Here we go again. If we wrote a book titled “the economy is not the stock market,” these past three months would be chapters 1 through 5. But for the sake of time, we are focused this quarter on violent market swings, computerized trading, and the Federal Reserve. Second, in what has become our typical structure for this letter, we are addressing a financial planning topic that we think will be of particular interest based on recent market volatility. And lastly, we will leave you with a thought about the true meaning of a “safe investment.”

The Tortoise and The Hare

In our last quarterly letter, we pointed out the peril of “consistent and persistent” declines in equity markets. This is not to be confused with the three main points illustrating current market conditions [1] –

  • The S&P 500 posted a 19.36% decline from the high on September 20th to the low on December 24th
  • Since the low on December 24th, as of January 23rd, the S&P 500 is up by 12.38%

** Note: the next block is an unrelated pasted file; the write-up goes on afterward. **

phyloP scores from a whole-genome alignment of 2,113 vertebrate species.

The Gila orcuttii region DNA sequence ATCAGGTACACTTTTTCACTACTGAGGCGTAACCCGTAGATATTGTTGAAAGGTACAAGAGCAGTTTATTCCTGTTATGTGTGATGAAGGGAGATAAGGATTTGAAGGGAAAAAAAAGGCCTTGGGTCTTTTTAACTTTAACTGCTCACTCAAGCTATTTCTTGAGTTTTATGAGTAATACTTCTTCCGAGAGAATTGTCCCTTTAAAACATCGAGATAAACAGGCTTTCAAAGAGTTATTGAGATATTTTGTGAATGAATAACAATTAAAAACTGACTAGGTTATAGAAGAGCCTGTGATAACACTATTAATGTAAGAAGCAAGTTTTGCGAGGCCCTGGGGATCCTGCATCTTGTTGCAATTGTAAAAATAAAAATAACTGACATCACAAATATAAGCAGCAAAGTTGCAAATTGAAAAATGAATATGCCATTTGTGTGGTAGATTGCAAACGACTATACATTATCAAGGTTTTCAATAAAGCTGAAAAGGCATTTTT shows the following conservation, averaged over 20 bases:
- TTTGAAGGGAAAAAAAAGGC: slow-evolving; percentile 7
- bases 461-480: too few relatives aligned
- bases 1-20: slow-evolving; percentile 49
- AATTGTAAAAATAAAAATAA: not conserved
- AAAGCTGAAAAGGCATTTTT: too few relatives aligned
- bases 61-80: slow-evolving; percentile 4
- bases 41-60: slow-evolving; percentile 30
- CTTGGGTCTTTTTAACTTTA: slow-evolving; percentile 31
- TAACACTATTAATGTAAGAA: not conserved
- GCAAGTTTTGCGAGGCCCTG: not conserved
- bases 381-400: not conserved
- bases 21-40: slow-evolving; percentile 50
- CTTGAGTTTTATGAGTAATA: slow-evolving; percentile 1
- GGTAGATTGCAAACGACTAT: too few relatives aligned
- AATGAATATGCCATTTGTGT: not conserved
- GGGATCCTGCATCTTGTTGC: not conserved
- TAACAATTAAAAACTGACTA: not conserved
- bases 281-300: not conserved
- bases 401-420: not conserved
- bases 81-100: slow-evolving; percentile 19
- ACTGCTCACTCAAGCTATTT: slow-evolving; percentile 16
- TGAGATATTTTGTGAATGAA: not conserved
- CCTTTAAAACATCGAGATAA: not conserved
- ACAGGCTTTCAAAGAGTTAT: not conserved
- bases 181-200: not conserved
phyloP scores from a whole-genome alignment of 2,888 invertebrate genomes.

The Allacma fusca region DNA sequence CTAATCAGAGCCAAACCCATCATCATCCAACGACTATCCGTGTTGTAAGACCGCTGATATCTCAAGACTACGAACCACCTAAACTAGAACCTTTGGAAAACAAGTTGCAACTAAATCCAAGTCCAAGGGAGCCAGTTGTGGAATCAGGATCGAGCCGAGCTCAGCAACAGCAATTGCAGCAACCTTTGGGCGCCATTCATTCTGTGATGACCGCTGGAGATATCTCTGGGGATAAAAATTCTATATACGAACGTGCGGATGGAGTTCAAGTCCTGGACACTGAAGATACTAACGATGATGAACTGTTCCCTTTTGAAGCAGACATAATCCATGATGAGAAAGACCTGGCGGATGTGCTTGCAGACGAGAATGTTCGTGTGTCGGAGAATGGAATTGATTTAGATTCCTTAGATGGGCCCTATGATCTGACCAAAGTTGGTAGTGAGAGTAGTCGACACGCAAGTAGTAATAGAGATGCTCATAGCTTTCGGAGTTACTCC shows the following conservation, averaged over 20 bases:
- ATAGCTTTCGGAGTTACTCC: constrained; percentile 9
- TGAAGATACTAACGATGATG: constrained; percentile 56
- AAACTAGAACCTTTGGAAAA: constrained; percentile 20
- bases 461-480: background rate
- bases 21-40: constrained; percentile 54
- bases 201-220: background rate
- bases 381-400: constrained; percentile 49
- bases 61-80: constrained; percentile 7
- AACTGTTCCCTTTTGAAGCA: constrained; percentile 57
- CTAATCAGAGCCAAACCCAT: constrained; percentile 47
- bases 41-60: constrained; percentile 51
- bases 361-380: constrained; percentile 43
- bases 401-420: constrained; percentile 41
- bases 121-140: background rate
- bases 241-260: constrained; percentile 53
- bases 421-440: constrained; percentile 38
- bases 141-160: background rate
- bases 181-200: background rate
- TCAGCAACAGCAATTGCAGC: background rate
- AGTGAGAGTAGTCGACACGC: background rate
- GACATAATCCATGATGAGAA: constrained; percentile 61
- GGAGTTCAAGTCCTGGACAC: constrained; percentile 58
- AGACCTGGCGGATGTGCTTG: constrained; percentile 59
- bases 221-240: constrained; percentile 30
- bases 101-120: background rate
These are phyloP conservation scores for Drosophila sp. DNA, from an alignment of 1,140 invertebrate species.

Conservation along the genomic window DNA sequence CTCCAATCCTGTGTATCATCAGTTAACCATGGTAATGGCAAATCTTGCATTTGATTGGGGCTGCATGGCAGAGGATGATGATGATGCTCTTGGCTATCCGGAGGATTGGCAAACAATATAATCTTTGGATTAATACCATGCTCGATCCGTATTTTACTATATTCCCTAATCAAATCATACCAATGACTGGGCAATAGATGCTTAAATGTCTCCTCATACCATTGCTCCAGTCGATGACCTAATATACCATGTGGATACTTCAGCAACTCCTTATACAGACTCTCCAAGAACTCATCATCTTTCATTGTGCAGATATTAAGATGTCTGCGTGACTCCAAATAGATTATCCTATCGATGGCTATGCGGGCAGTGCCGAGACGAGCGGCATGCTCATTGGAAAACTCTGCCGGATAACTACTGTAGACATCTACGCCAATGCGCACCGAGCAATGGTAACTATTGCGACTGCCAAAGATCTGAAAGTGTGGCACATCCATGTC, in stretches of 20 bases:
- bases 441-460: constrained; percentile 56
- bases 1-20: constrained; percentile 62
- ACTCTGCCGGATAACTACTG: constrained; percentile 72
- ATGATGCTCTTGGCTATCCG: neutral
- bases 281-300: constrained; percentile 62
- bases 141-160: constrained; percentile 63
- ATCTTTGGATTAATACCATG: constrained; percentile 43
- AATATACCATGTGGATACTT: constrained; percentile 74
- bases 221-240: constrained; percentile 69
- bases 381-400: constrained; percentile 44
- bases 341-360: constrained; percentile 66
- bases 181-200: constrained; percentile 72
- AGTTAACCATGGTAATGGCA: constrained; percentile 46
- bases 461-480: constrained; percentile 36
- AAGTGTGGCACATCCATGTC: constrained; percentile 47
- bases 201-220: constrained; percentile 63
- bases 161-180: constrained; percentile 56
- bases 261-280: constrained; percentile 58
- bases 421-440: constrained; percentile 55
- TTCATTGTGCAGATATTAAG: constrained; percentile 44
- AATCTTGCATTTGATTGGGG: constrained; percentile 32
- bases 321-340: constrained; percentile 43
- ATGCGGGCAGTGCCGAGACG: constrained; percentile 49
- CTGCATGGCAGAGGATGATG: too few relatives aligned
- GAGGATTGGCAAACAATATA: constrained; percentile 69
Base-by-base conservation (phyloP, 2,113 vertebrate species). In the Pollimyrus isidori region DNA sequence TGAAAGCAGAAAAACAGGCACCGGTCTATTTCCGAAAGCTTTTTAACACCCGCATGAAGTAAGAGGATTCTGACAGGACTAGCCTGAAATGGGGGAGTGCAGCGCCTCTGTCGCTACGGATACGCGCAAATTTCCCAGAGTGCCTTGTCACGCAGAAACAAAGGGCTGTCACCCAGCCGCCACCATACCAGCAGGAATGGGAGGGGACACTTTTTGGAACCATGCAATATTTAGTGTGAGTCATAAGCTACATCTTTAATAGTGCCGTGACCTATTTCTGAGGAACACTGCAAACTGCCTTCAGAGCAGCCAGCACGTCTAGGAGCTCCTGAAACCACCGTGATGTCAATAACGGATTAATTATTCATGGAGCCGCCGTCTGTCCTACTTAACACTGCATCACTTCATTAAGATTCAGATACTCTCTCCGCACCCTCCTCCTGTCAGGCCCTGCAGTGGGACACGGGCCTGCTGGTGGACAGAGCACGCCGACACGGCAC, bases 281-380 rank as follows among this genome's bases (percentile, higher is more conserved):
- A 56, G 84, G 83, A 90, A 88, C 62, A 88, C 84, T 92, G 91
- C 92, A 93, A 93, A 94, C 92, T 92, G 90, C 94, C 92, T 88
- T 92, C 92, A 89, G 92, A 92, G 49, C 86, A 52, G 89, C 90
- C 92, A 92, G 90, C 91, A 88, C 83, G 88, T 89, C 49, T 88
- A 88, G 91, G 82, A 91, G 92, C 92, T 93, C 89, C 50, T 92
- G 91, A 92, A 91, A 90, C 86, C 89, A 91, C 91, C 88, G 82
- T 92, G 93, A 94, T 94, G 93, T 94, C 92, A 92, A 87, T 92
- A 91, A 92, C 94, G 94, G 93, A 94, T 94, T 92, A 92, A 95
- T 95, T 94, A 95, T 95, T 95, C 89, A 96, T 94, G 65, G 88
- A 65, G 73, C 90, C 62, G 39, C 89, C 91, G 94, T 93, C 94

• In 2018, the S&P 500 had a daily change (up or down) of 1% or more 65 separate times

While these violent swings show short-term volatility, the S&P 500 posted a negative total return (including dividends) on the calendar year for only the 14th time in the past 58 years [2]. The preceding 13 times were either during or before a recession. Bearish investors will also be quick to point out that as short-term interest rates rise, and long-term rates remain flat, the dreaded “yield curve inversion” looms—the one truly reliable indicator of a recession.

A technical bear market is defined as a 20% decline in the stock market. In very similar fashion to the past few months, the S&P 500 declined by 19.3% over just 6 weeks through the low on August 31, 1998, missing bear market territory by less than [3]. The bull market remained intact and came roaring back over the next 2 years as the pace of technological innovation thrust the growth of business forward. The sentiment of this comparison is certainly not lost on bullish investors.